The herpes simplex virus (HSV) and the varicella-zoster virus are important causes of ocular disease. It is well established that topical and oral antiviral medications speed the healing of acute dendritic or geographic epithelial lesions due to HSV,1 and that oral antiviral drugs alter the course of acute varicella-zoster virus eye disease.2 After the resolution of acute disease, some clinical scenarios warrant ongoing antiviral therapy. Establishing clear indications for ongoing treatment is a complex task. The purpose of this editorial is to summarize previous research and newer research in order to provide some basis for rational decision making in the treatment of patients with these often-complex conditions.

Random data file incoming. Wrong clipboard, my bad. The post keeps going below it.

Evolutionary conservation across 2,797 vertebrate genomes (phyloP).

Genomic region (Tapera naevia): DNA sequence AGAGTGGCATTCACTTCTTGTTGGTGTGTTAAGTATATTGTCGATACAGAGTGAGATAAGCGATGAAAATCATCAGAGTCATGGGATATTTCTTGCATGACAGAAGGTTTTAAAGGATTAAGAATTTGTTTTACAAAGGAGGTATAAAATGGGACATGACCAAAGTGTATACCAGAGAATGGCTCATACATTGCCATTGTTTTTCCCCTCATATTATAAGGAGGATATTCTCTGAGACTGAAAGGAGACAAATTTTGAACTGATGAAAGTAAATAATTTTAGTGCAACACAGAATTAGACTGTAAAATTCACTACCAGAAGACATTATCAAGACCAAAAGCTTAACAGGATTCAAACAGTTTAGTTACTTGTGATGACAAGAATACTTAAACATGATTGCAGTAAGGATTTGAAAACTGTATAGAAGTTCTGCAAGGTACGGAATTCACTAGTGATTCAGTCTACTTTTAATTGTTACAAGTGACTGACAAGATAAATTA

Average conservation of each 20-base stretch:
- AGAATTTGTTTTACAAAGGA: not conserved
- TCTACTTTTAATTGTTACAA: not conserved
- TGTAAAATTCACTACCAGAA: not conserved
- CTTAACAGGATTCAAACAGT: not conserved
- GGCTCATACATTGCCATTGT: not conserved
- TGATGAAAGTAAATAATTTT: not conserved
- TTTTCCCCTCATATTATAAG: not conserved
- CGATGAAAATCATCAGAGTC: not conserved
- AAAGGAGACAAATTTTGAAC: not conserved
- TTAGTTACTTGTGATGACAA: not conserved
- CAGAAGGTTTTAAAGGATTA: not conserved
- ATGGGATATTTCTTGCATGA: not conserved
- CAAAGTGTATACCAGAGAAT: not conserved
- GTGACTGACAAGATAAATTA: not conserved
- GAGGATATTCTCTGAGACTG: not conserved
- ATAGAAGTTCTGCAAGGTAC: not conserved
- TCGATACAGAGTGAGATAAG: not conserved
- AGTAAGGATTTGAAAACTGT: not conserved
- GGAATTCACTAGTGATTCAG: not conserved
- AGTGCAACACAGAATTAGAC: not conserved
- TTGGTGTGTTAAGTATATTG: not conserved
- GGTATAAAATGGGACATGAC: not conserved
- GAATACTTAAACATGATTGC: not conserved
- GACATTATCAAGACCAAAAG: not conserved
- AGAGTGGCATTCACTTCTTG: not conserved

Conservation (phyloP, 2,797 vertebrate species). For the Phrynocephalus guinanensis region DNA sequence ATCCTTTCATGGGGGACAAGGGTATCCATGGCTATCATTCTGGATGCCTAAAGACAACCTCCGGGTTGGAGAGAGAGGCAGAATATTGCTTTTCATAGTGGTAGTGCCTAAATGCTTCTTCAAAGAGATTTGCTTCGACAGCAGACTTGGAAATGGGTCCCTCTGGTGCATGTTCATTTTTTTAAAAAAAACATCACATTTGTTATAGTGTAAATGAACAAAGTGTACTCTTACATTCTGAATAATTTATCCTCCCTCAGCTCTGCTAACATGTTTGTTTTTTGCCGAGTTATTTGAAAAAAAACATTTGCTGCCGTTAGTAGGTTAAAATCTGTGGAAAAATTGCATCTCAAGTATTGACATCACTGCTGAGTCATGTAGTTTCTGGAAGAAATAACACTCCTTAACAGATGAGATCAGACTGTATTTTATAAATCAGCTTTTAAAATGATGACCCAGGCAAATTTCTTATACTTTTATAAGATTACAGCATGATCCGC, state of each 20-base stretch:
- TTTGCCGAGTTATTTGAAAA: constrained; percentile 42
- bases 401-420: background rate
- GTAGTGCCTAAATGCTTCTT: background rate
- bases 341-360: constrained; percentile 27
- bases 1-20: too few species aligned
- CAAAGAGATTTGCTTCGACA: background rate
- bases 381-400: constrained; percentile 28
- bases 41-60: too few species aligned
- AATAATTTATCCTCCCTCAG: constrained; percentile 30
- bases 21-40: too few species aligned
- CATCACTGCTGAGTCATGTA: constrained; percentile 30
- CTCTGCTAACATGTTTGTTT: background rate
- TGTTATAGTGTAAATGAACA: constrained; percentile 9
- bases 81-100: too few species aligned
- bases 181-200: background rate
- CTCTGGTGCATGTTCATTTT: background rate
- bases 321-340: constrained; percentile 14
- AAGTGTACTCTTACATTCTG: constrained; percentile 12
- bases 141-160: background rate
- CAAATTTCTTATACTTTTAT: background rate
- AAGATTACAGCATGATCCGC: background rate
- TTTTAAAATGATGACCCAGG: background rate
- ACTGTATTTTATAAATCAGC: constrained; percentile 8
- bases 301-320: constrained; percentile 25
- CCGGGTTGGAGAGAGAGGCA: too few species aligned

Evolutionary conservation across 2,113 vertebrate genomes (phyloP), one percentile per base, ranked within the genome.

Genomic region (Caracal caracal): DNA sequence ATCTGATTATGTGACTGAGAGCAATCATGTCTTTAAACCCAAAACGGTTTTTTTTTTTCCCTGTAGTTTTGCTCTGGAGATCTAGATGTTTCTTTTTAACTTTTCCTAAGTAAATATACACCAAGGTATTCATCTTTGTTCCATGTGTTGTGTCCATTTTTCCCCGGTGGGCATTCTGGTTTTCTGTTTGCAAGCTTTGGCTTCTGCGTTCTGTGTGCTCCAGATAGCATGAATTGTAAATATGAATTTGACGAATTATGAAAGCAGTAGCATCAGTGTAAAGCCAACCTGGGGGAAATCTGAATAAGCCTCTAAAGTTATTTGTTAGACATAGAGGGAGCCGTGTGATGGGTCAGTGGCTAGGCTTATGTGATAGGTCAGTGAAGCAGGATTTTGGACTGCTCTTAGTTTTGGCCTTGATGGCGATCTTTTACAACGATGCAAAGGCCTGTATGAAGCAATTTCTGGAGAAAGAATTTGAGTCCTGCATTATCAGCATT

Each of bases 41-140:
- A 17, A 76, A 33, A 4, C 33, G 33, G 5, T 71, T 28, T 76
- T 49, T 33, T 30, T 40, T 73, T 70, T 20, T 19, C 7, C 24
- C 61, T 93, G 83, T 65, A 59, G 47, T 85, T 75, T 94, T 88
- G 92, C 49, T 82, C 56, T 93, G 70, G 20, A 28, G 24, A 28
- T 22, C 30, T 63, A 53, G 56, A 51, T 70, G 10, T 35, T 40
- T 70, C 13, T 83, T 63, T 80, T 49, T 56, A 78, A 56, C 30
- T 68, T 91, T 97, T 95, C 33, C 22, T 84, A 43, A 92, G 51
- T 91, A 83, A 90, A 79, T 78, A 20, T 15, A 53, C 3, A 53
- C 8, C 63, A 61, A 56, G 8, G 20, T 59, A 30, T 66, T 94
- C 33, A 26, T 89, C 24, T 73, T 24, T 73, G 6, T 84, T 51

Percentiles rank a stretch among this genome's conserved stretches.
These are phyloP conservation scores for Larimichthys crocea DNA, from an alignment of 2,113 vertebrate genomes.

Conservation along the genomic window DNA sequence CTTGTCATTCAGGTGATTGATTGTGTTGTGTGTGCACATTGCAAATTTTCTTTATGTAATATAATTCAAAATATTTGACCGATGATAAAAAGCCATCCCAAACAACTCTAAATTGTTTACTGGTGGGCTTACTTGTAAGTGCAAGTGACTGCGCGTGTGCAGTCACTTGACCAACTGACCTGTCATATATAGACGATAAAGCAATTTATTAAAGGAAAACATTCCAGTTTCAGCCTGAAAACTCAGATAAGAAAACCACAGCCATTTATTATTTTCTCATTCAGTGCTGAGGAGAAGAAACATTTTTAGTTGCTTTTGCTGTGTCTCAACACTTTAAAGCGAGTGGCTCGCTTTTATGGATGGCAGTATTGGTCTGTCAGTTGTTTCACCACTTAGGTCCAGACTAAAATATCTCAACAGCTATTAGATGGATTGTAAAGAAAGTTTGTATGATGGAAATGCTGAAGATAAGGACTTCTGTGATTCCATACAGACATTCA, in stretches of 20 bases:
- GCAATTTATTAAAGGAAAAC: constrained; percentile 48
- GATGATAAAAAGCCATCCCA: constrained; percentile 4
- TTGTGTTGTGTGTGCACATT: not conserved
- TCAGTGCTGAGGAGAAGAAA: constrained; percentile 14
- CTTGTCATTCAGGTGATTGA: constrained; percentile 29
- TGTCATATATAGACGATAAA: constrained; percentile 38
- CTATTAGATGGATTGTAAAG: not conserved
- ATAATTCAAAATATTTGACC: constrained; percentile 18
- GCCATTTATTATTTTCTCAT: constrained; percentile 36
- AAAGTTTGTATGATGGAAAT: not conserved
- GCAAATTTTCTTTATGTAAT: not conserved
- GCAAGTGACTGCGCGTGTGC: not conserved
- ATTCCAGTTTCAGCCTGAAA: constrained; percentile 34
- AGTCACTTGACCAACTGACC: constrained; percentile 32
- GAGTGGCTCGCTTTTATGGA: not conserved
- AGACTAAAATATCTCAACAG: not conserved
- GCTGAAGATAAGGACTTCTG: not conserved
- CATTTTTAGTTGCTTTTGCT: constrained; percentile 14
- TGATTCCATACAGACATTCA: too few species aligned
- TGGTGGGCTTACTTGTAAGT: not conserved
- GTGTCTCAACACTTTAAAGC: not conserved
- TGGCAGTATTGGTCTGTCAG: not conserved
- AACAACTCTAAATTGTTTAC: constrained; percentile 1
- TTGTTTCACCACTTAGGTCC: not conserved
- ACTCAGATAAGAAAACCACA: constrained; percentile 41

Baratz KH. The Role of Antiviral Therapy After the Resolution of Acute Herpes Simplex Keratitis or Acute Herpes Zoster Ophthalmicus. Arch Ophthalmol. 2012;130(1):108-110. doi:10.1001/archophthalmol.2011.379